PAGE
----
The whole thing about sitting quietly and noticing is hard to do. The whole thought of it may sound boring. But the thing about noticing is that it gets us to decrease auto-pilot behavior. Auto-pilot behavior is the kind of thing we do when emotions take over, and we are not in the pilot seat flying the airplane.
So here is an exercise on noticing. Sit quietly and get in touch with your breath. Then try to sit still for five minutes. Focus all of your attention on the rising and falling of your breath.
Here are some of the things you might notice:
An urge to get up, change position, or do something “worthwhile.”
A desire to shift your position.
Difficulty staying in touch with your breathing.
Thoughts about your future, past, or present.
Problem solving, ruminating.
Thinking about what you are going to do after the exercise.
Thinking about what you are going to say to someone.
Thinking about what you said to someone.
Wondering what is the point of the exercise.
Wondering if this will help you solve problems.
Wondering if there is something else that would work better.
Hearing sounds or noises in your environment.
Feeling your heart beating.
Having your cat, pet, or child interrupt you.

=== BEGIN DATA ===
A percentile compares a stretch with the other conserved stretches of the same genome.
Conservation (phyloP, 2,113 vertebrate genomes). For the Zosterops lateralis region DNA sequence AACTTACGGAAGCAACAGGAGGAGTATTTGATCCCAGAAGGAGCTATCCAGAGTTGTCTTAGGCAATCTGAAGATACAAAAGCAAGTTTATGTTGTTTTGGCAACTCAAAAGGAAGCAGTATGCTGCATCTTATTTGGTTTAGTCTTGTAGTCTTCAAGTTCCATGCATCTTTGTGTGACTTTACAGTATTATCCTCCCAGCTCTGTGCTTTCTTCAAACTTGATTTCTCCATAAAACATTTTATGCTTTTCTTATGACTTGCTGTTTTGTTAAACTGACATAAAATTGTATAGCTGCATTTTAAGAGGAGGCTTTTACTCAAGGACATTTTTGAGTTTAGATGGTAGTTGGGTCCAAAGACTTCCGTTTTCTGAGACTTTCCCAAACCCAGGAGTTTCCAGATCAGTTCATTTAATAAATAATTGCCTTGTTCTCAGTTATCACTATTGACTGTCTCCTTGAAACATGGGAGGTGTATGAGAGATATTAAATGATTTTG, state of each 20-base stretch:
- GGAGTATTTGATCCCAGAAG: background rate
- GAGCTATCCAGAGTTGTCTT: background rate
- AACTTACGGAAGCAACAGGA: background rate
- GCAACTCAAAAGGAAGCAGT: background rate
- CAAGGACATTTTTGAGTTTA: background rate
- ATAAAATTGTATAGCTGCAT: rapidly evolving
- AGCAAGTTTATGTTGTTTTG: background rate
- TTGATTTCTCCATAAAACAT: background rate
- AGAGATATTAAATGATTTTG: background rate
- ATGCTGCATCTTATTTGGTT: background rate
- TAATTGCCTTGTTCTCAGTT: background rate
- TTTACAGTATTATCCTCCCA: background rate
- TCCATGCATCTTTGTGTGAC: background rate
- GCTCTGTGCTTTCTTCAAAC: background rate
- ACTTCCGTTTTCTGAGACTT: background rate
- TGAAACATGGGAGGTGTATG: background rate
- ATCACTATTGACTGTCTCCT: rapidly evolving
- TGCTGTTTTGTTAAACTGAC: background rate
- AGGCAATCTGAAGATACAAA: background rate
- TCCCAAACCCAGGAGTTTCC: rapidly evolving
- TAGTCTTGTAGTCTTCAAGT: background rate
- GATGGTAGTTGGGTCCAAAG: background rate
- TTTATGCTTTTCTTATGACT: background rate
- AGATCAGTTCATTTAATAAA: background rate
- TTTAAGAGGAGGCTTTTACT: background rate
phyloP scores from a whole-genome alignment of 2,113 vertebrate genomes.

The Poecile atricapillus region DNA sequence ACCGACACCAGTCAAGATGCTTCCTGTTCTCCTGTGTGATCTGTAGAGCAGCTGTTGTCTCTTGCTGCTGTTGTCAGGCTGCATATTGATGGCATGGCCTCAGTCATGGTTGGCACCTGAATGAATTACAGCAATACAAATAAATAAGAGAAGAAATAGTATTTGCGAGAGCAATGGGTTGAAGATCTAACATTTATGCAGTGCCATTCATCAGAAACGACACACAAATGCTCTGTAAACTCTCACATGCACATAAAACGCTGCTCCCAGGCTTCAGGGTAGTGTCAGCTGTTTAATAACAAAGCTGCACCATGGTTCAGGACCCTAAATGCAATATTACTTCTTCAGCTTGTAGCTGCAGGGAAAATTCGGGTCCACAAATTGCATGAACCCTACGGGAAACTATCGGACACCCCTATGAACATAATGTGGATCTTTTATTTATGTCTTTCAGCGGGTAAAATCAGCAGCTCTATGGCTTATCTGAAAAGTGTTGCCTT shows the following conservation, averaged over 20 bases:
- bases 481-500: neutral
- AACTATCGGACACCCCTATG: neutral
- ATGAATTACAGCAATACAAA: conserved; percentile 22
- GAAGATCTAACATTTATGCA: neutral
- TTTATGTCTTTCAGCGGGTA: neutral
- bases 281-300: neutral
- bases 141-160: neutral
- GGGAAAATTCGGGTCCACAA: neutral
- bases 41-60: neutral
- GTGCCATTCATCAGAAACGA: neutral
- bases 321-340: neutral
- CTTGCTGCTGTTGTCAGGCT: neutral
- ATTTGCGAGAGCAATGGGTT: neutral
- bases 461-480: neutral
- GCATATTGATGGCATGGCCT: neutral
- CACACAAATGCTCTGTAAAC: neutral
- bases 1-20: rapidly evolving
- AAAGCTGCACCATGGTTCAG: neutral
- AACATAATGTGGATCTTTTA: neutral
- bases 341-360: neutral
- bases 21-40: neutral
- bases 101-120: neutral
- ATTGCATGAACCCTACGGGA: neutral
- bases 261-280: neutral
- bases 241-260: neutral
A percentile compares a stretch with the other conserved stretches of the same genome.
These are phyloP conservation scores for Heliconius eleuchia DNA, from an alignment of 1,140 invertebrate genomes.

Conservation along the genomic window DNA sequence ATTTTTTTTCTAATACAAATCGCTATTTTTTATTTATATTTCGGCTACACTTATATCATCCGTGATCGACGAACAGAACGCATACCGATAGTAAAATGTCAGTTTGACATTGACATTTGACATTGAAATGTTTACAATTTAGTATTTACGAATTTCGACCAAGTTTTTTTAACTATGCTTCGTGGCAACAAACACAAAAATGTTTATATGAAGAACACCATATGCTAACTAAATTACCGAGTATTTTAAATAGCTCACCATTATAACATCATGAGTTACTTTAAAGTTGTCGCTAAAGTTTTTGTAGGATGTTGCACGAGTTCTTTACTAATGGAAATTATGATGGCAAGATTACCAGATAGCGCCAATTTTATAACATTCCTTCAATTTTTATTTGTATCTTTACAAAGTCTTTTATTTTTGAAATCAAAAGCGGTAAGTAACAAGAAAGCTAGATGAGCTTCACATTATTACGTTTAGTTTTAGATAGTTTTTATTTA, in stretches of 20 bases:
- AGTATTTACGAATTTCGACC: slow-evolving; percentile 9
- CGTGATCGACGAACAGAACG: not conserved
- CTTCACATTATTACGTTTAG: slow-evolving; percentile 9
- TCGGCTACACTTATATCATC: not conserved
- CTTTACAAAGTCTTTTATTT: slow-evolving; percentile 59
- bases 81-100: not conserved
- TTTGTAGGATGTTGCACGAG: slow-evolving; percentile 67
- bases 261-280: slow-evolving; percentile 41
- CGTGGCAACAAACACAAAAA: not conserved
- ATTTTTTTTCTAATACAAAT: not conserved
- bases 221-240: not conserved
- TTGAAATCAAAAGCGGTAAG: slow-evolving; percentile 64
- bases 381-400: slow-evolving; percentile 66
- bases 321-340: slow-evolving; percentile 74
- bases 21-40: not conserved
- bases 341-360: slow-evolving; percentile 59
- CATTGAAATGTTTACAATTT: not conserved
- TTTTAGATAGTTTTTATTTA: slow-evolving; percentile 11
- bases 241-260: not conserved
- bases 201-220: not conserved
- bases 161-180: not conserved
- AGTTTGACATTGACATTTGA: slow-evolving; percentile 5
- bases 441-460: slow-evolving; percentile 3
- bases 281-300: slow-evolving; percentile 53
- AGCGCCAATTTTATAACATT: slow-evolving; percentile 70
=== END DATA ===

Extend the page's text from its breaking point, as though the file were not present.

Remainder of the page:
Tension in your body.
Wondering if you turned off the coffee pot or the stove.
A desire not to do the exercise.
Wondering how much longer you will have to sit still.
Wondering if you timed yourself for five minutes, if the five minutes is up or not.
Difficulty paying attention to your breathing.
Feeling anxious or energetic.
Having a phone conversation or other conversation in your head.
Trying to figure out how to tell your DBT skills therapist or meditation instructor that you have ADHD, and that this not only impossible, but indeed rather silly.
So if you could try to notice for five minutes…Hard to do? Absolutely. When I took my mindfulness based cognitive therapy class, they made us sit for a whole hour and do this sort of thing. Can you imagine??